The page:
ANCHORAGE - U.S. Sen. Mark Begich is one of seven senators who has paid back taxes after reporting mistakes to the IRS, according to a survey by political Web site and newspaper Politico.
Begich, a Democrat, told Politico that he and the IRS discovered mistakes covering a 30-year period, but otherwise, "nothing significant."
Republican Sen. Lisa Murkowski, the state's senior senator, did not answer questions posed by Politico to 99 sitting senators, drawing criticism from state Democratic leaders.
The survey comes after two appointments by President Barack Obama failed because of tax problems. Treasury Secretary Timothy Geithner faced criticism for not paying payroll taxes for his housekeeper.
Aides to both senators told the Anchorage Daily News that Begich and Murkowski were immersed in the stimulus package and could not speak to the survey.
Begich told Politico that he was issued a city vehicle when he served as Anchorage mayor, a routine perk for mayors nationwide.
"Then the IRS issued a new ruling that use of this car was taxable, so I paid the back taxes owed on the 'benefit' for the years I utilized the vehicle. I then got rid of the city vehicle and bought my own car to use for city business," Begich said in the survey.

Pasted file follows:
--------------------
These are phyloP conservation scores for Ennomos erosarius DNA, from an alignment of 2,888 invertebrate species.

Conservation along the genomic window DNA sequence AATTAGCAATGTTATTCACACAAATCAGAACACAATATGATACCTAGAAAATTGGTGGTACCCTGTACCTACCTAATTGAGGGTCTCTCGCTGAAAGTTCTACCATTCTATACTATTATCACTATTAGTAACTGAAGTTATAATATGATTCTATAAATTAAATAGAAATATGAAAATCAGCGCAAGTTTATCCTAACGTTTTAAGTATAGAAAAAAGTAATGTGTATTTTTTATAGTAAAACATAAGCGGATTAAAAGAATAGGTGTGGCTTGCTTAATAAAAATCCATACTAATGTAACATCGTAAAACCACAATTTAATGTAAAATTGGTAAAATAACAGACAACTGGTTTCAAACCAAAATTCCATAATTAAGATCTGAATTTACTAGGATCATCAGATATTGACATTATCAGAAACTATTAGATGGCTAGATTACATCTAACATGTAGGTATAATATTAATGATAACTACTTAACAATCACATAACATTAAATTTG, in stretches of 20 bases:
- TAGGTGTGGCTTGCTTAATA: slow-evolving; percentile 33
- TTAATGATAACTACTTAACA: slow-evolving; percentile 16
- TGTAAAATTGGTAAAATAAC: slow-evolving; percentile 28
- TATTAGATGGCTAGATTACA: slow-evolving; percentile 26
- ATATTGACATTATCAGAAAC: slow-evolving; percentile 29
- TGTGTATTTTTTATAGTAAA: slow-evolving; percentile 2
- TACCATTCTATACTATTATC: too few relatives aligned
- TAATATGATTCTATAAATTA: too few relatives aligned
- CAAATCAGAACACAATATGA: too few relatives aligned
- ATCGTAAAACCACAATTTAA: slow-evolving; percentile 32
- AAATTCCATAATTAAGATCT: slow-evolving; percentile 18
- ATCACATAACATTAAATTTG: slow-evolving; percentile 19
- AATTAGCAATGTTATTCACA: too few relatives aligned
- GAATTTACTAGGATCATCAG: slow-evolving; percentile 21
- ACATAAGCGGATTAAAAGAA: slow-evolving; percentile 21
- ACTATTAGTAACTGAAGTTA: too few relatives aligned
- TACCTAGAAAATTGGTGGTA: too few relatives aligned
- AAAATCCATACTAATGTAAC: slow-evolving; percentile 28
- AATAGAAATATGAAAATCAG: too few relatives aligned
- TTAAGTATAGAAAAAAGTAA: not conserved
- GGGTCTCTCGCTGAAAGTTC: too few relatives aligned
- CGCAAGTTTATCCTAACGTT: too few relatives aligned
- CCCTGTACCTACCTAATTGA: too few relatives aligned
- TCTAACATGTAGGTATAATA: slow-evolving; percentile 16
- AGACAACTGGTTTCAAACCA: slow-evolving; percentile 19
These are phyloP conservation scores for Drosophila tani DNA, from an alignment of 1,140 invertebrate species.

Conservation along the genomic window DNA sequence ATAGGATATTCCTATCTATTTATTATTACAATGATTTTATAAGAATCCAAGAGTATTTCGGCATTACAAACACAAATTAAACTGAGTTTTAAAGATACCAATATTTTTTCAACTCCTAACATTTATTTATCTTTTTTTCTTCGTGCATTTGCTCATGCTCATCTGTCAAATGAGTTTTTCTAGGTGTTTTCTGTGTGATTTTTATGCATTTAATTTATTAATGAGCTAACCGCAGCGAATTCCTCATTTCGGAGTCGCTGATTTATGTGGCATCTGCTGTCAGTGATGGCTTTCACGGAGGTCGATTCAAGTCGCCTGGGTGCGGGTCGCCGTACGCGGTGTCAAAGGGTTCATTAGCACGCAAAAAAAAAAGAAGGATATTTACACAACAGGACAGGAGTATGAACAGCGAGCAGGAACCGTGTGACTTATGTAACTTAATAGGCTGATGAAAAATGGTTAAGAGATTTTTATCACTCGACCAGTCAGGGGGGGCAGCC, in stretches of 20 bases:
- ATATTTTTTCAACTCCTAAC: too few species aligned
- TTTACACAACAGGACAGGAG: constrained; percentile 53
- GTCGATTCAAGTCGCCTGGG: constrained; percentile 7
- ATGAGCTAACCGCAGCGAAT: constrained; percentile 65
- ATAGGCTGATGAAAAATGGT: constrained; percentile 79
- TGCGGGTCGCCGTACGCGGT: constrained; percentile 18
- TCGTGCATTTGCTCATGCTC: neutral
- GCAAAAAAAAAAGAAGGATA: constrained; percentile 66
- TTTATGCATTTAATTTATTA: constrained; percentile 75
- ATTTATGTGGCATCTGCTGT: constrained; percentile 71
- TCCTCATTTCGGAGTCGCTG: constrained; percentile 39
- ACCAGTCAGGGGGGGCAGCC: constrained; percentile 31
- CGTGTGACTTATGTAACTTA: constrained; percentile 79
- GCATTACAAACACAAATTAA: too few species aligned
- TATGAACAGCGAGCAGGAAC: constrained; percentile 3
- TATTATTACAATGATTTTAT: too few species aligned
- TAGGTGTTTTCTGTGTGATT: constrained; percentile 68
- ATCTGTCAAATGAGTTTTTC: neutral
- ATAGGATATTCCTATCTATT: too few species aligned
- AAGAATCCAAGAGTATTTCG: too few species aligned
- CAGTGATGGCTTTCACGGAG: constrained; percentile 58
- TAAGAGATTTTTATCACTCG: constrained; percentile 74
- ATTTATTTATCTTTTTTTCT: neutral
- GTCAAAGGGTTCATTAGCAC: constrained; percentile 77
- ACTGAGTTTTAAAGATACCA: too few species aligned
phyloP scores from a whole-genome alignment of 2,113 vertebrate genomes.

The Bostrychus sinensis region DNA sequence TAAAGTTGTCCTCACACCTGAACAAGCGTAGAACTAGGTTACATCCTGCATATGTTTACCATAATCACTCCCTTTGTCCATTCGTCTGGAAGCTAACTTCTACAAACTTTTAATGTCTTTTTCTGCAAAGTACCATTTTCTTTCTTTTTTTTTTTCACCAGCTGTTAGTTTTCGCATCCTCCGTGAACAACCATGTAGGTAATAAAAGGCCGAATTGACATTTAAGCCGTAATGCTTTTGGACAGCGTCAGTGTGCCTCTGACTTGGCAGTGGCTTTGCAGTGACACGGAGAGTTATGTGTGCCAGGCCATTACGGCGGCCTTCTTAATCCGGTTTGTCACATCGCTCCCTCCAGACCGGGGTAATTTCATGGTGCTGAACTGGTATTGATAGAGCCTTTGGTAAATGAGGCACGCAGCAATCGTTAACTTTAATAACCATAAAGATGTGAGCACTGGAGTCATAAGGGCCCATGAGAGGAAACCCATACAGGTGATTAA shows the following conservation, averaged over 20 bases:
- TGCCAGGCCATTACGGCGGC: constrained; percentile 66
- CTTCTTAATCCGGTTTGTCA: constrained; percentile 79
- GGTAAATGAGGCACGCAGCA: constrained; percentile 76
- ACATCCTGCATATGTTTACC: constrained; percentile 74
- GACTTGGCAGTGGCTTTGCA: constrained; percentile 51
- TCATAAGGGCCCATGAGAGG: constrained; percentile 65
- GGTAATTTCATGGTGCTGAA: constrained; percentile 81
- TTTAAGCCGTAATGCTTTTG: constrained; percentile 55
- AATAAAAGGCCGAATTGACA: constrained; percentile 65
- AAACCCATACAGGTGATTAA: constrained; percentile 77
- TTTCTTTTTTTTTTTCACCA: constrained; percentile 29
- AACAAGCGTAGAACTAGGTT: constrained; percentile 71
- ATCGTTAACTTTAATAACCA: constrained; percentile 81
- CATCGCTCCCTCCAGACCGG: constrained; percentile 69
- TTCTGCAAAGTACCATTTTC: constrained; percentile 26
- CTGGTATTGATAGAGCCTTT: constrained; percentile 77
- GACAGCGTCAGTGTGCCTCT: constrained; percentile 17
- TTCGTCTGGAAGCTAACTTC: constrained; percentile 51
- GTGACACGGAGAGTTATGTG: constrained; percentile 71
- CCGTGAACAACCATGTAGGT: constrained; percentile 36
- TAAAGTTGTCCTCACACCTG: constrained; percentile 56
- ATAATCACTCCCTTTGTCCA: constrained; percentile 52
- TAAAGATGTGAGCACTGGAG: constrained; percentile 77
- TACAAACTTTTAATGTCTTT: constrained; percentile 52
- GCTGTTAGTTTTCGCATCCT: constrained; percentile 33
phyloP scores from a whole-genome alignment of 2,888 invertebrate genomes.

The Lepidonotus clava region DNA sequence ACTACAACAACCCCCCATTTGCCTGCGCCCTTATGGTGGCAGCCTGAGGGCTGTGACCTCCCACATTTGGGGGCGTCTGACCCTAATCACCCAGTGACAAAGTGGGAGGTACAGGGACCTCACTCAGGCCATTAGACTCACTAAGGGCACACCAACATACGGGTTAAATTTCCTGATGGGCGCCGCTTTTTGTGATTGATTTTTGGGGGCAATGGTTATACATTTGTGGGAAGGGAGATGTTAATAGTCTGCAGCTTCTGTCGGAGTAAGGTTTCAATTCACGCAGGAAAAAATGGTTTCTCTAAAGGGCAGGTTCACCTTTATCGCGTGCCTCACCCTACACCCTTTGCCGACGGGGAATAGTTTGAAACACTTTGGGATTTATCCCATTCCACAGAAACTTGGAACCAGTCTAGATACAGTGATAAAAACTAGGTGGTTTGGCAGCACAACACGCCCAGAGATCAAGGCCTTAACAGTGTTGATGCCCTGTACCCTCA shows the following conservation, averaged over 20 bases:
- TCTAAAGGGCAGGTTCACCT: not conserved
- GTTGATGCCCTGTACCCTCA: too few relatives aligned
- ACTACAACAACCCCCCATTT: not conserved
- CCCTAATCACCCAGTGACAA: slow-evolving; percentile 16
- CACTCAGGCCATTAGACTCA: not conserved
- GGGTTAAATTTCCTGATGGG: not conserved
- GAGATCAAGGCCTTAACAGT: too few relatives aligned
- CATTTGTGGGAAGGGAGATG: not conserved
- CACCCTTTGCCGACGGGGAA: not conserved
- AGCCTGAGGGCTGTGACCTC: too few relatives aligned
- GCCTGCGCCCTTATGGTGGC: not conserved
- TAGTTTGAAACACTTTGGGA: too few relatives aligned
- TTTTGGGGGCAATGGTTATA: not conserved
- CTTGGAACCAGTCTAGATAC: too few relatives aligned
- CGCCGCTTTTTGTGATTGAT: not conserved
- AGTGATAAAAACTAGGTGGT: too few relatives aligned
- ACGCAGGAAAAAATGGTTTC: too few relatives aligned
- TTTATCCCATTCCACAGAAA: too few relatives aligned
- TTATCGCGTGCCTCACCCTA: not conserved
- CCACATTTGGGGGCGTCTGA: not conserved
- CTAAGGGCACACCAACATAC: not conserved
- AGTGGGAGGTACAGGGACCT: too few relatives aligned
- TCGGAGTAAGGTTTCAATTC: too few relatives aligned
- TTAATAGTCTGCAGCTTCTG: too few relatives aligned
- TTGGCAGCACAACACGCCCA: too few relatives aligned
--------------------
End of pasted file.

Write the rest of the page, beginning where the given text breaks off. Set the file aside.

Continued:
It's unclear what new ruling Begich referred to.
IRS spokeswoman identified a proposed regulation issued last year. But that regulation covered a tax exemption for marked public safety vehicles, not vehicles driven by mayors or other politicians.
Begich's tax problem, Politico wrote, reprises problems others have already faced. Tom Daschle was forced to step down as Obama's selection for Health and Human Services secretary, having failed to pay income taxes due on a car and driver.
It's also unknown how much Begich paid in back taxes, if he paid a penalty, and how the mistake was discovered.
Murkowski was among 12 senators who chose to respond with generic statements on financial disclosure requirements.
And 41 senators did not respond at all to Politico's survey. Another two said they refused to answer.
Alaska Democratic leaders hammered Murkowski for not responding.
"Our leaders must be completely open and transparent about whether and how they have fulfilled their personal obligations as taxpayers," Patti Higgins, chairwoman of the Alaska Democratic Party, said in a written statement. "This is especially important now because we need to rebuild trust in our financial institutions and in Congress. Sen. Murkowski's refusal to answer raises further questions."
By sending out a news release, the state party also drew attention to Begich's mistakes.
"We were just contrasting their responses," said spokeswoman Kay Brown. "He answered. She didn't."